One of the sometimes bothersome things about being a hearing care specialist

is that many of the circumstances we deal with which have caused our patients to lose their hearing cannot be reversed. For example, one of the extremely common reasons for hearing loss is damage to the tiny, sensitive hair cells that line the inner ear and vibrate in response to sound. These vibrations are then interpreted by the brain into what we think of as hearing.

These hair cell structures must be very small and sensitive to do their jobs correctly. It is precisely because they are very small and sensitive that they are also easily damaged. This damage may occur due to aging, certain medications, infections, and by prolonged exposure to high-volume noises, leading to noise-induced hearing loss, or NIHL. In humans, once these hair cells are damaged or destroyed, they cannot be regenerated or “fixed.” Since we cannot reverse the damage, hearing professionals and audiologists look to technology instead. We compensate for hearing loss due to inner ear hair cell damage with hearing aids and cochlear implants.

This would not be the case if humans were more like fish and chickens. In contrast to humans, some fish species and birds actually have the ability to regenerate their damaged inner ear hair cells and regain their lost hearing. Bizarre, but true. Chickens and zebra fish are just two examples of species that have the ability to spontaneously replicate and replace their damaged inner ear hair cells, thus allowing them to fully recover from hearing loss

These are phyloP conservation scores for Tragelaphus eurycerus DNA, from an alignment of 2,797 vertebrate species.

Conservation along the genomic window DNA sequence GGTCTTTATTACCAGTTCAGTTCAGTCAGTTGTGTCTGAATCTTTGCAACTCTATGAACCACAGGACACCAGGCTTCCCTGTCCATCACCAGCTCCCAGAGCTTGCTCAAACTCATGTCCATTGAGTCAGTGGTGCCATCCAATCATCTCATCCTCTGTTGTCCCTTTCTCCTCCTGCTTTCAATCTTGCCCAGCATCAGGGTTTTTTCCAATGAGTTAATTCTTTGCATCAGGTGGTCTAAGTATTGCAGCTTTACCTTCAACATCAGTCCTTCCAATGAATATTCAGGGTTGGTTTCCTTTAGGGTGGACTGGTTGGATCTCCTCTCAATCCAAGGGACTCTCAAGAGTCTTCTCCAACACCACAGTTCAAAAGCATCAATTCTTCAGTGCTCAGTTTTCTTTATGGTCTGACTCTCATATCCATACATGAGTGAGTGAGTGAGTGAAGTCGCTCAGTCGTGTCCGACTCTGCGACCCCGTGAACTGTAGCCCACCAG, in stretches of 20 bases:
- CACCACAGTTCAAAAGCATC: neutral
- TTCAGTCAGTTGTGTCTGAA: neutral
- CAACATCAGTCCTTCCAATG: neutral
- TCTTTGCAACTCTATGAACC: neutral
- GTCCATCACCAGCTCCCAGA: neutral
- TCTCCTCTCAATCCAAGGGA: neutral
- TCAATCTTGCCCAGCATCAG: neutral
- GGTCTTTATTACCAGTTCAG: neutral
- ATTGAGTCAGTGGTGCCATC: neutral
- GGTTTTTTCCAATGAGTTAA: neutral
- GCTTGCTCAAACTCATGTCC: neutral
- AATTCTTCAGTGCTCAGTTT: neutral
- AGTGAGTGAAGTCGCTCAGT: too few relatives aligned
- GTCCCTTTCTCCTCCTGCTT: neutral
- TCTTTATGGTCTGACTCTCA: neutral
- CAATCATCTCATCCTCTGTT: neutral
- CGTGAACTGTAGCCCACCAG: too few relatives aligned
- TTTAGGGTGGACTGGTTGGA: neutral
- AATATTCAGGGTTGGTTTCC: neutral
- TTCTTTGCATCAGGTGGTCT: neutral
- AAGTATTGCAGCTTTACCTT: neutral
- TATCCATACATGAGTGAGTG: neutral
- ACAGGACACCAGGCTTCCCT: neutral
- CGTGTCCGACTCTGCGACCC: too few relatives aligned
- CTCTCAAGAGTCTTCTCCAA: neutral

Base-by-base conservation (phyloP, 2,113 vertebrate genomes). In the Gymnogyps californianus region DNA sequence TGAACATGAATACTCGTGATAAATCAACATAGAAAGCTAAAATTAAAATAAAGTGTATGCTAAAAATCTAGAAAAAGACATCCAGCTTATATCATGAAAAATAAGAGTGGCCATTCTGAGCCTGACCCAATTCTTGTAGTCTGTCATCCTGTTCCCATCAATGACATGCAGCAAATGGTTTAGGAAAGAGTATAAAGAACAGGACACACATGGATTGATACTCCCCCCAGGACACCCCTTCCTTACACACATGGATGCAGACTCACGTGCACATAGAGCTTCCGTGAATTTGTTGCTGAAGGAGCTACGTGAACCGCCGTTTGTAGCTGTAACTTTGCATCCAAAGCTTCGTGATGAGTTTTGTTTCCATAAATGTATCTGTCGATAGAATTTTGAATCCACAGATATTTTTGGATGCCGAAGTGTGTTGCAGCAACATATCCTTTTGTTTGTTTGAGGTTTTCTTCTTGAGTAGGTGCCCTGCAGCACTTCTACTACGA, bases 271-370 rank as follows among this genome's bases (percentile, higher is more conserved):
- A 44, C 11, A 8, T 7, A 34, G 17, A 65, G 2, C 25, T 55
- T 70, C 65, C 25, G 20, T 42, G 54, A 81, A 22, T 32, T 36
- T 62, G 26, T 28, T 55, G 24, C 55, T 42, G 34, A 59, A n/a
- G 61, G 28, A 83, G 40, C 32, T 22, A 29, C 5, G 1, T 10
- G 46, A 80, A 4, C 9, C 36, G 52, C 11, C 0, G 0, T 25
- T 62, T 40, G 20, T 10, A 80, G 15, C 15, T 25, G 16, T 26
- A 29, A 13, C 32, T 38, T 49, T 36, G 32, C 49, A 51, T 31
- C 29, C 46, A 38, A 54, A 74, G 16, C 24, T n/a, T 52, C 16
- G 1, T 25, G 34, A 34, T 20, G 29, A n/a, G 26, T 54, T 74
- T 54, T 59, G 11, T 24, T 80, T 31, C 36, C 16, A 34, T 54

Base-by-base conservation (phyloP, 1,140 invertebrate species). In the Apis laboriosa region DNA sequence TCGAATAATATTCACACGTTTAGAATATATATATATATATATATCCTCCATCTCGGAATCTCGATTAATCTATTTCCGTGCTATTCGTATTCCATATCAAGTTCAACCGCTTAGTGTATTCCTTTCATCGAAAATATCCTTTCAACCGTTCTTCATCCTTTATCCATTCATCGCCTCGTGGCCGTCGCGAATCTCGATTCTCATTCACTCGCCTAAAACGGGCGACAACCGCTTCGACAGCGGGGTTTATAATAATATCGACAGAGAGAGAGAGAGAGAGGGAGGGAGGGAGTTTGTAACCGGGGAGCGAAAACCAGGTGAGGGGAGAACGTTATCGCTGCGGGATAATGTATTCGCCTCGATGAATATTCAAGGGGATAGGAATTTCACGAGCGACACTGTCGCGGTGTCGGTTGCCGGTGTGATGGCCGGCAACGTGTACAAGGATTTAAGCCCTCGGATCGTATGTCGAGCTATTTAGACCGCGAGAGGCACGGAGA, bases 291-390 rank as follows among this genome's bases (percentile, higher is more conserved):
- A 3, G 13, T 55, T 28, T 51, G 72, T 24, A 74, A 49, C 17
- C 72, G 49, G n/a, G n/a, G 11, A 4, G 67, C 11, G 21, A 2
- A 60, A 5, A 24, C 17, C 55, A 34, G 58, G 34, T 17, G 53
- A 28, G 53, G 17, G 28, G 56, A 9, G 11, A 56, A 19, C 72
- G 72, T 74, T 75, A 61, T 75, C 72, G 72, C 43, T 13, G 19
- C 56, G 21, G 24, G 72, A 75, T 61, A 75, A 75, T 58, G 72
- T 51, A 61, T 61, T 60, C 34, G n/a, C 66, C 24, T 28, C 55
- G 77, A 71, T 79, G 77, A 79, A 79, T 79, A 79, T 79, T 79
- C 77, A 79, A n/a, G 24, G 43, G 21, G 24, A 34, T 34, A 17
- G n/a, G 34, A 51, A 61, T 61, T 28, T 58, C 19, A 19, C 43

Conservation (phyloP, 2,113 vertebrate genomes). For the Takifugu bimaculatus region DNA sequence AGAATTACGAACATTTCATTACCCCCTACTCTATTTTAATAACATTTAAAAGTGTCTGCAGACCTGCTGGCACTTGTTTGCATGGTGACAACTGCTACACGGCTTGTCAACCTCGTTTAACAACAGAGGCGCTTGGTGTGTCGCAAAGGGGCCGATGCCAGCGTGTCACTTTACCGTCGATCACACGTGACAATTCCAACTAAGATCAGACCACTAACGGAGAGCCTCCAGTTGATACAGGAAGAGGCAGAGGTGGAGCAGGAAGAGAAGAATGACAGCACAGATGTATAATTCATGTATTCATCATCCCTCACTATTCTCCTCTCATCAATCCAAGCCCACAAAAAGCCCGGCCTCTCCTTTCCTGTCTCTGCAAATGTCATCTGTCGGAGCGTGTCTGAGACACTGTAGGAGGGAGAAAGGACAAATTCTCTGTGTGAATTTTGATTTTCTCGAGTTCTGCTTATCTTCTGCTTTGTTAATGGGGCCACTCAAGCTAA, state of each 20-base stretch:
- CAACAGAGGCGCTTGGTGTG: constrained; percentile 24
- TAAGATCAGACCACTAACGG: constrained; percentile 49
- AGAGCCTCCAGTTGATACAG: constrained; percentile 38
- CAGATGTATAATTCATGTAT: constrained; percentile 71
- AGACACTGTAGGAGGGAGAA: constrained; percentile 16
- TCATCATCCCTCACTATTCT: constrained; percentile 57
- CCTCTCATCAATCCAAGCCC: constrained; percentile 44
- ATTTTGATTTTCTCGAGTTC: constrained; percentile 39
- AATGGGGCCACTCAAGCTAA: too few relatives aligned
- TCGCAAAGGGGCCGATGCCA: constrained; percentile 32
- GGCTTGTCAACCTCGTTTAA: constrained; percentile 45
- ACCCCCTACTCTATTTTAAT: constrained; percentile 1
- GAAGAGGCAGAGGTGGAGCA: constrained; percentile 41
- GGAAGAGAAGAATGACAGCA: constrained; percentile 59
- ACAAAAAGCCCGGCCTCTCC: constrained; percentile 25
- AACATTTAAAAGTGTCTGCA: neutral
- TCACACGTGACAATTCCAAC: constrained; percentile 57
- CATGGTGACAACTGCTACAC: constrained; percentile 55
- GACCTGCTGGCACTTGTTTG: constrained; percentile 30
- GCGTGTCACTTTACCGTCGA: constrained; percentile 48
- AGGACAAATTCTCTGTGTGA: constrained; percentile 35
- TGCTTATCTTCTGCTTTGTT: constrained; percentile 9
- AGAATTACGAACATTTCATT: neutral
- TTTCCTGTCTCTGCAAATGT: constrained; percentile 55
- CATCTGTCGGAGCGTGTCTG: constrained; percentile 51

While it is important to mention at the outset that the following research is in its beginning stages and that no practical benefits for humans have yet been achieved, significant advancements in the treatment of hearing loss may come in the future as the result of the innovative Hearing Restoration Project (HRP). Financed by a nonprofit organization called the Hearing Health Foundation, this research is presently being conducted in 14 unique laboratories in the United States and Canada.What the HRP scientists are attempting to do is isolate the compounds that allow this replication and regeneration in animals, with the purpose of finding some way of stimulating similar regeneration of inner ear hair cells in humans.

This research is slow and demanding. Researchers need to sift through the many molecules active in the regeneration process – some of which support replication while others impede it. Scientists are hopeful that what they learn about inner ear hair cell regeneration in fish or avian cochlea can later be applied to humans. Some of the HRP researchers are pursuing gene therapies as a way to promote such regrowth, while others are working on using stem cells to accomplish the same goal.

Although this work is still in it’s early stages, our team wishes them speedy success so that their results can be extended to humans. Absolutely nothing would be more thrilling than to be able to offer our hearing loss patients a true cure.